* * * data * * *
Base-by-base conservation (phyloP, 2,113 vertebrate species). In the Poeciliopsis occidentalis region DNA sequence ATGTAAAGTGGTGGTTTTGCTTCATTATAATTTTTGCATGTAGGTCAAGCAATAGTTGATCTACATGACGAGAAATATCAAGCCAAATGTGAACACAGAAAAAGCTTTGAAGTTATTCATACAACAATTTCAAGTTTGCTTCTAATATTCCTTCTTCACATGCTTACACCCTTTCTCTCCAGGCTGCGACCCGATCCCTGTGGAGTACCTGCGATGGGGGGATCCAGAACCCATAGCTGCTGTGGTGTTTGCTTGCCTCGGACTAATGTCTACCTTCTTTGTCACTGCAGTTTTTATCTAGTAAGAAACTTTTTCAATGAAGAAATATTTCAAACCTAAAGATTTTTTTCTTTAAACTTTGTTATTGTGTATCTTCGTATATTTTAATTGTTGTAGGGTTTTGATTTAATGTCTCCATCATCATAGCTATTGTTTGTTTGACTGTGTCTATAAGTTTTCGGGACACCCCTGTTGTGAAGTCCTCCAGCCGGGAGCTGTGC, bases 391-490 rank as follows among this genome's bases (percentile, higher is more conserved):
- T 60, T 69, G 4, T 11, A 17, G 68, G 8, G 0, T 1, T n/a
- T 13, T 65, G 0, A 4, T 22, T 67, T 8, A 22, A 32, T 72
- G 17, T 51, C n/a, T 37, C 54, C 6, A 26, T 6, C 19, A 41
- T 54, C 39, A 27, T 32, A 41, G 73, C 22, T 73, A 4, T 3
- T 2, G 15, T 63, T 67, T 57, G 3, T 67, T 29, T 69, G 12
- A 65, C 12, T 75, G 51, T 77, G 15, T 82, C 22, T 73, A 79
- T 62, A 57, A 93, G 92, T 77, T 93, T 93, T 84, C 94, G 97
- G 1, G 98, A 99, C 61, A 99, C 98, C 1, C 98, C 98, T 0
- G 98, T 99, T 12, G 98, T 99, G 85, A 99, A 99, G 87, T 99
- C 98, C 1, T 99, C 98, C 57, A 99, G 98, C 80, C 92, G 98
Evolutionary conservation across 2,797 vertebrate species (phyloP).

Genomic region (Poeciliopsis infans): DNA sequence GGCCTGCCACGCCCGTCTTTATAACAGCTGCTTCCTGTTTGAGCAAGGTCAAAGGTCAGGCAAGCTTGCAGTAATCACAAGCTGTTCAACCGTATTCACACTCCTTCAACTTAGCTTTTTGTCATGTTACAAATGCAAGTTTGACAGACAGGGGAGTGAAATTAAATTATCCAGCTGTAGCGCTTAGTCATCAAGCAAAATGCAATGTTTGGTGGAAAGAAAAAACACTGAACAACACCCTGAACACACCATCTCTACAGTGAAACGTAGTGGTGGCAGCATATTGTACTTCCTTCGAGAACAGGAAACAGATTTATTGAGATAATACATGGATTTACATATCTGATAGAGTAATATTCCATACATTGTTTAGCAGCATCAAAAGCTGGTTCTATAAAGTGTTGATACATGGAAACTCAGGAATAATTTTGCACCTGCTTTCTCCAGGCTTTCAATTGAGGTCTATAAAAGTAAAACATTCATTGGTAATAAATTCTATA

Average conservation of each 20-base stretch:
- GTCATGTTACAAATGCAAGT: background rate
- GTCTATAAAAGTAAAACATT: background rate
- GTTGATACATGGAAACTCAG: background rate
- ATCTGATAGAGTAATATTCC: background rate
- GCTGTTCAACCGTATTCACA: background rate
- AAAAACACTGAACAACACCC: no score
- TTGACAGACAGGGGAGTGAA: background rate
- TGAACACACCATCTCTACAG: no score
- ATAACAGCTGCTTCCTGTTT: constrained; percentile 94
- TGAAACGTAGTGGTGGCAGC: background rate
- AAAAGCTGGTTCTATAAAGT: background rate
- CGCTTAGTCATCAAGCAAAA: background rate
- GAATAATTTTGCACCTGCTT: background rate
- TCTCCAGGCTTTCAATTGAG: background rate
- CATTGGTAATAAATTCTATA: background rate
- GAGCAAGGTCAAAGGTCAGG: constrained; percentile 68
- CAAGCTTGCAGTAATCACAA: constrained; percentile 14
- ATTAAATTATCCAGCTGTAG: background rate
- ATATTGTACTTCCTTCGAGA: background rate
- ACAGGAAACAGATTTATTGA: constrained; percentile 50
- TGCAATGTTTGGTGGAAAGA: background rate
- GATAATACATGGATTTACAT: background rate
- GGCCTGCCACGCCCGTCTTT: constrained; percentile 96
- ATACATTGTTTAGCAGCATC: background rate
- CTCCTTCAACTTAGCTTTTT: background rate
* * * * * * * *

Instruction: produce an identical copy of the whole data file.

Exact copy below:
Base-by-base conservation (phyloP, 2,113 vertebrate species). In the Poeciliopsis occidentalis region DNA sequence ATGTAAAGTGGTGGTTTTGCTTCATTATAATTTTTGCATGTAGGTCAAGCAATAGTTGATCTACATGACGAGAAATATCAAGCCAAATGTGAACACAGAAAAAGCTTTGAAGTTATTCATACAACAATTTCAAGTTTGCTTCTAATATTCCTTCTTCACATGCTTACACCCTTTCTCTCCAGGCTGCGACCCGATCCCTGTGGAGTACCTGCGATGGGGGGATCCAGAACCCATAGCTGCTGTGGTGTTTGCTTGCCTCGGACTAATGTCTACCTTCTTTGTCACTGCAGTTTTTATCTAGTAAGAAACTTTTTCAATGAAGAAATATTTCAAACCTAAAGATTTTTTTCTTTAAACTTTGTTATTGTGTATCTTCGTATATTTTAATTGTTGTAGGGTTTTGATTTAATGTCTCCATCATCATAGCTATTGTTTGTTTGACTGTGTCTATAAGTTTTCGGGACACCCCTGTTGTGAAGTCCTCCAGCCGGGAGCTGTGC, bases 391-490 rank as follows among this genome's bases (percentile, higher is more conserved):
- T 60, T 69, G 4, T 11, A 17, G 68, G 8, G 0, T 1, T n/a
- T 13, T 65, G 0, A 4, T 22, T 67, T 8, A 22, A 32, T 72
- G 17, T 51, C n/a, T 37, C 54, C 6, A 26, T 6, C 19, A 41
- T 54, C 39, A 27, T 32, A 41, G 73, C 22, T 73, A 4, T 3
- T 2, G 15, T 63, T 67, T 57, G 3, T 67, T 29, T 69, G 12
- A 65, C 12, T 75, G 51, T 77, G 15, T 82, C 22, T 73, A 79
- T 62, A 57, A 93, G 92, T 77, T 93, T 93, T 84, C 94, G 97
- G 1, G 98, A 99, C 61, A 99, C 98, C 1, C 98, C 98, T 0
- G 98, T 99, T 12, G 98, T 99, G 85, A 99, A 99, G 87, T 99
- C 98, C 1, T 99, C 98, C 57, A 99, G 98, C 80, C 92, G 98
Evolutionary conservation across 2,797 vertebrate species (phyloP).

Genomic region (Poeciliopsis infans): DNA sequence GGCCTGCCACGCCCGTCTTTATAACAGCTGCTTCCTGTTTGAGCAAGGTCAAAGGTCAGGCAAGCTTGCAGTAATCACAAGCTGTTCAACCGTATTCACACTCCTTCAACTTAGCTTTTTGTCATGTTACAAATGCAAGTTTGACAGACAGGGGAGTGAAATTAAATTATCCAGCTGTAGCGCTTAGTCATCAAGCAAAATGCAATGTTTGGTGGAAAGAAAAAACACTGAACAACACCCTGAACACACCATCTCTACAGTGAAACGTAGTGGTGGCAGCATATTGTACTTCCTTCGAGAACAGGAAACAGATTTATTGAGATAATACATGGATTTACATATCTGATAGAGTAATATTCCATACATTGTTTAGCAGCATCAAAAGCTGGTTCTATAAAGTGTTGATACATGGAAACTCAGGAATAATTTTGCACCTGCTTTCTCCAGGCTTTCAATTGAGGTCTATAAAAGTAAAACATTCATTGGTAATAAATTCTATA

Average conservation of each 20-base stretch:
- GTCATGTTACAAATGCAAGT: background rate
- GTCTATAAAAGTAAAACATT: background rate
- GTTGATACATGGAAACTCAG: background rate
- ATCTGATAGAGTAATATTCC: background rate
- GCTGTTCAACCGTATTCACA: background rate
- AAAAACACTGAACAACACCC: no score
- TTGACAGACAGGGGAGTGAA: background rate
- TGAACACACCATCTCTACAG: no score
- ATAACAGCTGCTTCCTGTTT: constrained; percentile 94
- TGAAACGTAGTGGTGGCAGC: background rate
- AAAAGCTGGTTCTATAAAGT: background rate
- CGCTTAGTCATCAAGCAAAA: background rate
- GAATAATTTTGCACCTGCTT: background rate
- TCTCCAGGCTTTCAATTGAG: background rate
- CATTGGTAATAAATTCTATA: background rate
- GAGCAAGGTCAAAGGTCAGG: constrained; percentile 68
- CAAGCTTGCAGTAATCACAA: constrained; percentile 14
- ATTAAATTATCCAGCTGTAG: background rate
- ATATTGTACTTCCTTCGAGA: background rate
- ACAGGAAACAGATTTATTGA: constrained; percentile 50
- TGCAATGTTTGGTGGAAAGA: background rate
- GATAATACATGGATTTACAT: background rate
- GGCCTGCCACGCCCGTCTTT: constrained; percentile 96
- ATACATTGTTTAGCAGCATC: background rate
- CTCCTTCAACTTAGCTTTTT: background rate